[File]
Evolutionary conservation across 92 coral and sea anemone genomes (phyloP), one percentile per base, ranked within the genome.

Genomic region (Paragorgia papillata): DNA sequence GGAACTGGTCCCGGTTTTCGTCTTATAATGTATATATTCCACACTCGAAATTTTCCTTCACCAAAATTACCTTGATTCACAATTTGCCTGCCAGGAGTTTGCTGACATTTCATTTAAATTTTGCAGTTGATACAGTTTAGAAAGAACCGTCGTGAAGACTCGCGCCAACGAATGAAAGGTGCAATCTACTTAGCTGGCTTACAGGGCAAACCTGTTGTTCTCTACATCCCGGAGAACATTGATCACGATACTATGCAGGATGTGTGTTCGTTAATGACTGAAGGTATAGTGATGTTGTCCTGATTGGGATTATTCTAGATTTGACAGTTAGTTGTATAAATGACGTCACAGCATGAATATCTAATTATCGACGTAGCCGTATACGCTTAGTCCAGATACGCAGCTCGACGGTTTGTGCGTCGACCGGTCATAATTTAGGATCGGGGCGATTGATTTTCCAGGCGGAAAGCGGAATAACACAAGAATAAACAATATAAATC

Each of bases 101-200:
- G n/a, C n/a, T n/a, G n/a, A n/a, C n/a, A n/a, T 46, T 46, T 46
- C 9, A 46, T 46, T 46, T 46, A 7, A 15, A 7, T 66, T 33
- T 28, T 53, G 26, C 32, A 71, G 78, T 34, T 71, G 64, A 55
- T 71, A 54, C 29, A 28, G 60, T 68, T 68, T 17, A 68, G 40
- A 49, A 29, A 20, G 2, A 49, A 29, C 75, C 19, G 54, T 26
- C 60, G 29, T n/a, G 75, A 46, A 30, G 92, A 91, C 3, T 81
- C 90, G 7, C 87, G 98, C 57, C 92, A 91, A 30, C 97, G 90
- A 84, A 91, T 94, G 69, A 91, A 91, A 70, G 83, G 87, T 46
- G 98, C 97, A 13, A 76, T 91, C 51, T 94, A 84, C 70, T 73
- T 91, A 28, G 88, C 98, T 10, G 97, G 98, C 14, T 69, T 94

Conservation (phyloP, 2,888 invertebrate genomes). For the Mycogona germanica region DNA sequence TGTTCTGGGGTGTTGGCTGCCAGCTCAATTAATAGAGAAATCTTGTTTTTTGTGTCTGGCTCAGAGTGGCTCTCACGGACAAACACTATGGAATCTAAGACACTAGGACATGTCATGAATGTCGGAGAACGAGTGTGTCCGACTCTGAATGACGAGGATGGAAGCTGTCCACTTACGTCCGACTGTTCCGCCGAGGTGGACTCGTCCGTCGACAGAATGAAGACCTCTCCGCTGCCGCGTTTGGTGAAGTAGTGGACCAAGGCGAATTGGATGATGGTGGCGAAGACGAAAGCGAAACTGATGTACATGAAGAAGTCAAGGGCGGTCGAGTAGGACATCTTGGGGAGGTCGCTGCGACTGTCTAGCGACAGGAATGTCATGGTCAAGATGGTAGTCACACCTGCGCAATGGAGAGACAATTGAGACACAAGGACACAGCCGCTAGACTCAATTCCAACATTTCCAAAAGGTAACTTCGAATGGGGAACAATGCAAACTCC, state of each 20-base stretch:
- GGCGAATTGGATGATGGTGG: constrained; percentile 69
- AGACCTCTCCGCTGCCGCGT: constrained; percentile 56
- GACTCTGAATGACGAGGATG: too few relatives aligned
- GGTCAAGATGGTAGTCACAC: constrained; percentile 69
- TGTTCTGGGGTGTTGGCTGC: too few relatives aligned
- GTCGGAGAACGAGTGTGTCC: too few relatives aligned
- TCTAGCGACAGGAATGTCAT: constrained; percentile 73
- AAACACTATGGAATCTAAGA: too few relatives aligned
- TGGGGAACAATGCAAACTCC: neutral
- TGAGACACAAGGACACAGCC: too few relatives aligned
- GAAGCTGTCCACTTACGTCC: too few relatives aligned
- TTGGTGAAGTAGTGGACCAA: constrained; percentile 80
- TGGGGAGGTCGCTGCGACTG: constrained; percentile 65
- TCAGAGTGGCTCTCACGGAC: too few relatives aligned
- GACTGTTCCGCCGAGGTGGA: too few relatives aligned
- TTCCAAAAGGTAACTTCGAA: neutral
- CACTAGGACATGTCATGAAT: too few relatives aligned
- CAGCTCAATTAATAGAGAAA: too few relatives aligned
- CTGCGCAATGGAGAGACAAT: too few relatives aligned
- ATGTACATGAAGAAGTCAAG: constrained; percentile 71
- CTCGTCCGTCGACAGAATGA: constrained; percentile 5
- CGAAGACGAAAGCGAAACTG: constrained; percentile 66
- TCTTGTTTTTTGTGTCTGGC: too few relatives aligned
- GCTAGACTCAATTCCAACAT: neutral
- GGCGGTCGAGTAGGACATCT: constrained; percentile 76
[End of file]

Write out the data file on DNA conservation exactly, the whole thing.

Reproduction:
Evolutionary conservation across 92 coral and sea anemone genomes (phyloP), one percentile per base, ranked within the genome.

Genomic region (Paragorgia papillata): DNA sequence GGAACTGGTCCCGGTTTTCGTCTTATAATGTATATATTCCACACTCGAAATTTTCCTTCACCAAAATTACCTTGATTCACAATTTGCCTGCCAGGAGTTTGCTGACATTTCATTTAAATTTTGCAGTTGATACAGTTTAGAAAGAACCGTCGTGAAGACTCGCGCCAACGAATGAAAGGTGCAATCTACTTAGCTGGCTTACAGGGCAAACCTGTTGTTCTCTACATCCCGGAGAACATTGATCACGATACTATGCAGGATGTGTGTTCGTTAATGACTGAAGGTATAGTGATGTTGTCCTGATTGGGATTATTCTAGATTTGACAGTTAGTTGTATAAATGACGTCACAGCATGAATATCTAATTATCGACGTAGCCGTATACGCTTAGTCCAGATACGCAGCTCGACGGTTTGTGCGTCGACCGGTCATAATTTAGGATCGGGGCGATTGATTTTCCAGGCGGAAAGCGGAATAACACAAGAATAAACAATATAAATC

Each of bases 101-200:
- G n/a, C n/a, T n/a, G n/a, A n/a, C n/a, A n/a, T 46, T 46, T 46
- C 9, A 46, T 46, T 46, T 46, A 7, A 15, A 7, T 66, T 33
- T 28, T 53, G 26, C 32, A 71, G 78, T 34, T 71, G 64, A 55
- T 71, A 54, C 29, A 28, G 60, T 68, T 68, T 17, A 68, G 40
- A 49, A 29, A 20, G 2, A 49, A 29, C 75, C 19, G 54, T 26
- C 60, G 29, T n/a, G 75, A 46, A 30, G 92, A 91, C 3, T 81
- C 90, G 7, C 87, G 98, C 57, C 92, A 91, A 30, C 97, G 90
- A 84, A 91, T 94, G 69, A 91, A 91, A 70, G 83, G 87, T 46
- G 98, C 97, A 13, A 76, T 91, C 51, T 94, A 84, C 70, T 73
- T 91, A 28, G 88, C 98, T 10, G 97, G 98, C 14, T 69, T 94

Conservation (phyloP, 2,888 invertebrate genomes). For the Mycogona germanica region DNA sequence TGTTCTGGGGTGTTGGCTGCCAGCTCAATTAATAGAGAAATCTTGTTTTTTGTGTCTGGCTCAGAGTGGCTCTCACGGACAAACACTATGGAATCTAAGACACTAGGACATGTCATGAATGTCGGAGAACGAGTGTGTCCGACTCTGAATGACGAGGATGGAAGCTGTCCACTTACGTCCGACTGTTCCGCCGAGGTGGACTCGTCCGTCGACAGAATGAAGACCTCTCCGCTGCCGCGTTTGGTGAAGTAGTGGACCAAGGCGAATTGGATGATGGTGGCGAAGACGAAAGCGAAACTGATGTACATGAAGAAGTCAAGGGCGGTCGAGTAGGACATCTTGGGGAGGTCGCTGCGACTGTCTAGCGACAGGAATGTCATGGTCAAGATGGTAGTCACACCTGCGCAATGGAGAGACAATTGAGACACAAGGACACAGCCGCTAGACTCAATTCCAACATTTCCAAAAGGTAACTTCGAATGGGGAACAATGCAAACTCC, state of each 20-base stretch:
- GGCGAATTGGATGATGGTGG: constrained; percentile 69
- AGACCTCTCCGCTGCCGCGT: constrained; percentile 56
- GACTCTGAATGACGAGGATG: too few relatives aligned
- GGTCAAGATGGTAGTCACAC: constrained; percentile 69
- TGTTCTGGGGTGTTGGCTGC: too few relatives aligned
- GTCGGAGAACGAGTGTGTCC: too few relatives aligned
- TCTAGCGACAGGAATGTCAT: constrained; percentile 73
- AAACACTATGGAATCTAAGA: too few relatives aligned
- TGGGGAACAATGCAAACTCC: neutral
- TGAGACACAAGGACACAGCC: too few relatives aligned
- GAAGCTGTCCACTTACGTCC: too few relatives aligned
- TTGGTGAAGTAGTGGACCAA: constrained; percentile 80
- TGGGGAGGTCGCTGCGACTG: constrained; percentile 65
- TCAGAGTGGCTCTCACGGAC: too few relatives aligned
- GACTGTTCCGCCGAGGTGGA: too few relatives aligned
- TTCCAAAAGGTAACTTCGAA: neutral
- CACTAGGACATGTCATGAAT: too few relatives aligned
- CAGCTCAATTAATAGAGAAA: too few relatives aligned
- CTGCGCAATGGAGAGACAAT: too few relatives aligned
- ATGTACATGAAGAAGTCAAG: constrained; percentile 71
- CTCGTCCGTCGACAGAATGA: constrained; percentile 5
- CGAAGACGAAAGCGAAACTG: constrained; percentile 66
- TCTTGTTTTTTGTGTCTGGC: too few relatives aligned
- GCTAGACTCAATTCCAACAT: neutral
- GGCGGTCGAGTAGGACATCT: constrained; percentile 76